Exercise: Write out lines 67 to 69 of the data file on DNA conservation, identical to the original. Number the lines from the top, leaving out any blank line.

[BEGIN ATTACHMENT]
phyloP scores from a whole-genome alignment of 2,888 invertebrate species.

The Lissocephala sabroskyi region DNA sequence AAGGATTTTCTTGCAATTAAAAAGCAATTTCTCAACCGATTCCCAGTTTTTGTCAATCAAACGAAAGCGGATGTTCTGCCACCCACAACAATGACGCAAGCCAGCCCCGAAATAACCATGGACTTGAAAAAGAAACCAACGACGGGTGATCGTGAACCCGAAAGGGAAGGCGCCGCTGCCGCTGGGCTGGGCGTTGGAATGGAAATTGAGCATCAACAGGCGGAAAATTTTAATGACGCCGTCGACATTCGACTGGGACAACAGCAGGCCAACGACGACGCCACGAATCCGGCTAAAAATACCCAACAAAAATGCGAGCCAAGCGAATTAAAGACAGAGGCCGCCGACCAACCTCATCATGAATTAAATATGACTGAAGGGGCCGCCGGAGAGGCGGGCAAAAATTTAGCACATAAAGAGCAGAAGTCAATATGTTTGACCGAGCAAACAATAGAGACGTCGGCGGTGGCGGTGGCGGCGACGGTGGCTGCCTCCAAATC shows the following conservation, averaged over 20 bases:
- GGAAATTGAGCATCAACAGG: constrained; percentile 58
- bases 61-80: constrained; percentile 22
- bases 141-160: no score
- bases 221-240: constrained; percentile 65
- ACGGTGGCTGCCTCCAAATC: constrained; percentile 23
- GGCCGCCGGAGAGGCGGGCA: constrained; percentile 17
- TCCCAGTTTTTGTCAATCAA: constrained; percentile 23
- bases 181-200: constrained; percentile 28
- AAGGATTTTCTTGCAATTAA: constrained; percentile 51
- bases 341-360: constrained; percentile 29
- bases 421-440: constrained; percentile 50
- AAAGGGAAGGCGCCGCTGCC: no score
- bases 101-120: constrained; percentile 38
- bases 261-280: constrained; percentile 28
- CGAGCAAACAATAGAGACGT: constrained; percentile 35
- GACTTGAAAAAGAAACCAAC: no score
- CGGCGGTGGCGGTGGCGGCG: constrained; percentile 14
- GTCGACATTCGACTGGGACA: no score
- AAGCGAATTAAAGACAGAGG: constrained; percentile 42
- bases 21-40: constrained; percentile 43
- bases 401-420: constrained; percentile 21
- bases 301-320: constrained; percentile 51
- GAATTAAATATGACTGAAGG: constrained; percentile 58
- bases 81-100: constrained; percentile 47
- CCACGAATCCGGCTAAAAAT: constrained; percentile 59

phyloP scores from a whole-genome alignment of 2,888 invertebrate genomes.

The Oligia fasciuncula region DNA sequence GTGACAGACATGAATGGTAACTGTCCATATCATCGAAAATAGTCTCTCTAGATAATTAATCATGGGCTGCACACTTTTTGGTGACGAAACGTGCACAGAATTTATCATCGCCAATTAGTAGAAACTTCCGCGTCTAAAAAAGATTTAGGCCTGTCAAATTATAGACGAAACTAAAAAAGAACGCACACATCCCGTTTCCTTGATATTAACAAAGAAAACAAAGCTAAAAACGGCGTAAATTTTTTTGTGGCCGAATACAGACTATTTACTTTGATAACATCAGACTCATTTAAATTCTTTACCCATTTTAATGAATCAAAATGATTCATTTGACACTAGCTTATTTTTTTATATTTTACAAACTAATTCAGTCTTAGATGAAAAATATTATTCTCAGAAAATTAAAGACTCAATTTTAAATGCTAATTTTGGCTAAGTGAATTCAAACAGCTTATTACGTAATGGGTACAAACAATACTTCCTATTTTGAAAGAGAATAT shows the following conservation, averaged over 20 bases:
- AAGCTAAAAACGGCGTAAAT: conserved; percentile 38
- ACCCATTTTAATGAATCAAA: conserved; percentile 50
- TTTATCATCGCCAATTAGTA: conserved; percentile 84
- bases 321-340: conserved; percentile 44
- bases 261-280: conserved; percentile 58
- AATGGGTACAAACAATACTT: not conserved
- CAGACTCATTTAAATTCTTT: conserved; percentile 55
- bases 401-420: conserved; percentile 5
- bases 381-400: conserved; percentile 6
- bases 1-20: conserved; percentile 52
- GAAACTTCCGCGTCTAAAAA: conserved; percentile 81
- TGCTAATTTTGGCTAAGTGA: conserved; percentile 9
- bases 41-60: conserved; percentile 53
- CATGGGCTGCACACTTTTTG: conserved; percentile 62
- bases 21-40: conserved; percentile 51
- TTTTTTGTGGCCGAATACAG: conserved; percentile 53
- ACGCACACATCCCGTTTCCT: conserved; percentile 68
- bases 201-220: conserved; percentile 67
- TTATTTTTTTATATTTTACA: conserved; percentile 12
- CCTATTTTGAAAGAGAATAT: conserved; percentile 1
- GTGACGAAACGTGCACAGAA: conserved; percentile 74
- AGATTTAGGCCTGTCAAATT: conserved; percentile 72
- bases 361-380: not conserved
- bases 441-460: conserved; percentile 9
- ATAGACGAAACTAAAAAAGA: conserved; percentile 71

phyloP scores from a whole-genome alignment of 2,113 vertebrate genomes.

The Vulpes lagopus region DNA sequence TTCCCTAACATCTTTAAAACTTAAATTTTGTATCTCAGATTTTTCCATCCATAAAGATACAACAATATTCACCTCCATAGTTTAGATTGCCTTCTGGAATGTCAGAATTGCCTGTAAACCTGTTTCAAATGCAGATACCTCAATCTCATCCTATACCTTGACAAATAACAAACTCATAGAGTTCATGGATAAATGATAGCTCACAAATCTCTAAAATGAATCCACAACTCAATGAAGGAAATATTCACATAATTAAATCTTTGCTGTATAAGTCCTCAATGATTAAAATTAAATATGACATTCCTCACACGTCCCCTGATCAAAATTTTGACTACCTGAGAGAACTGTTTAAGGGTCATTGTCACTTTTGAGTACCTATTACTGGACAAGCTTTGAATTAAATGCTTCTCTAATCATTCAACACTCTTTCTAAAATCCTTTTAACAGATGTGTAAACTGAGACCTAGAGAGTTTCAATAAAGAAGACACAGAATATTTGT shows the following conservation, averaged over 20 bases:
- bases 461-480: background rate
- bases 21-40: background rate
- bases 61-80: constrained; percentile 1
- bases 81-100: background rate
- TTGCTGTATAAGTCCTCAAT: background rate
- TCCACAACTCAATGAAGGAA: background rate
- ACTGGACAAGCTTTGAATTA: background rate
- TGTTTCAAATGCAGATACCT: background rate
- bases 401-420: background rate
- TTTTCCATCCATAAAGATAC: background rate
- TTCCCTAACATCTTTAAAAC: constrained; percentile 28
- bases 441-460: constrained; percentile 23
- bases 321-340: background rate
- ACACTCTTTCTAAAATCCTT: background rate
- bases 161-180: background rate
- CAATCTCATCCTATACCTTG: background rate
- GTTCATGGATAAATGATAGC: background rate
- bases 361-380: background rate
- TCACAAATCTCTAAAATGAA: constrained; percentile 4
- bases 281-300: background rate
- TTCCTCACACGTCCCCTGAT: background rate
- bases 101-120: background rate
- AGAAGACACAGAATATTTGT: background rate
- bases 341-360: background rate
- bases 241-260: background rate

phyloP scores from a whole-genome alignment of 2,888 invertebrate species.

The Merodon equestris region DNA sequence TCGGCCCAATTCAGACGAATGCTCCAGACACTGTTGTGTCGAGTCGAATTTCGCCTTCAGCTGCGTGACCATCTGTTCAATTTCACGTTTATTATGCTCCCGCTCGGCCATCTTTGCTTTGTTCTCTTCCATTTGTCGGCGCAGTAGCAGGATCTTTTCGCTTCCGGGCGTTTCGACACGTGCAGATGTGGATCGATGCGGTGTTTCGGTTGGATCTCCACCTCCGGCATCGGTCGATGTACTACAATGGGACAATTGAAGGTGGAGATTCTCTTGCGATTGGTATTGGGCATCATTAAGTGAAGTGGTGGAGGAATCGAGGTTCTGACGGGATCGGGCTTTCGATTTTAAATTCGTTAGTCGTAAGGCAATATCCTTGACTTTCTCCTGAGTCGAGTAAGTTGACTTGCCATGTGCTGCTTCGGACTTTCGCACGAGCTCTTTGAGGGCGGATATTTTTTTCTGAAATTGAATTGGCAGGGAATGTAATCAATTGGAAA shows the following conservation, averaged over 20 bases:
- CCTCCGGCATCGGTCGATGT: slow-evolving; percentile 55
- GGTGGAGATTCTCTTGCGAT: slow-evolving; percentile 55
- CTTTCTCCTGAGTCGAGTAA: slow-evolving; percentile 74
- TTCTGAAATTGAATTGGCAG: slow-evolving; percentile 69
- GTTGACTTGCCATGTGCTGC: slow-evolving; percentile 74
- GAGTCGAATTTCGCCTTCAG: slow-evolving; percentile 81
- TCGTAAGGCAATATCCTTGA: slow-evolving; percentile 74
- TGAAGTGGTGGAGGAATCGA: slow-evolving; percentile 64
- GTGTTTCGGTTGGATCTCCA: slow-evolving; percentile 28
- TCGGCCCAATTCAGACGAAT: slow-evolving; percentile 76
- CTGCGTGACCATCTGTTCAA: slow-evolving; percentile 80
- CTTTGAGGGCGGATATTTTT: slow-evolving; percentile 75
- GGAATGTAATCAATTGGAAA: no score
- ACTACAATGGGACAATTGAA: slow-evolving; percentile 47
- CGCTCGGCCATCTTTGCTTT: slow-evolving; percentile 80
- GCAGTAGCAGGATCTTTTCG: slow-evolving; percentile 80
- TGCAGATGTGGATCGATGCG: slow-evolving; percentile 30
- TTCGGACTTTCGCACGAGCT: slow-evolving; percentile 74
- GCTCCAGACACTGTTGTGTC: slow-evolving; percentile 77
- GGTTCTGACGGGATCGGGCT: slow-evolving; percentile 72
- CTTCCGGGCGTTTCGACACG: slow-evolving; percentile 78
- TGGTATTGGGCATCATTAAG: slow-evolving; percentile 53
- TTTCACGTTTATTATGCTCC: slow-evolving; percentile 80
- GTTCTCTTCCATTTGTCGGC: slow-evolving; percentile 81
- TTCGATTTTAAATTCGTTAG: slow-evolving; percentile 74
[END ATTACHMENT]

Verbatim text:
- TTCCCTAACATCTTTAAAAC: constrained; percentile 28
- bases 441-460: constrained; percentile 23
- bases 321-340: background rate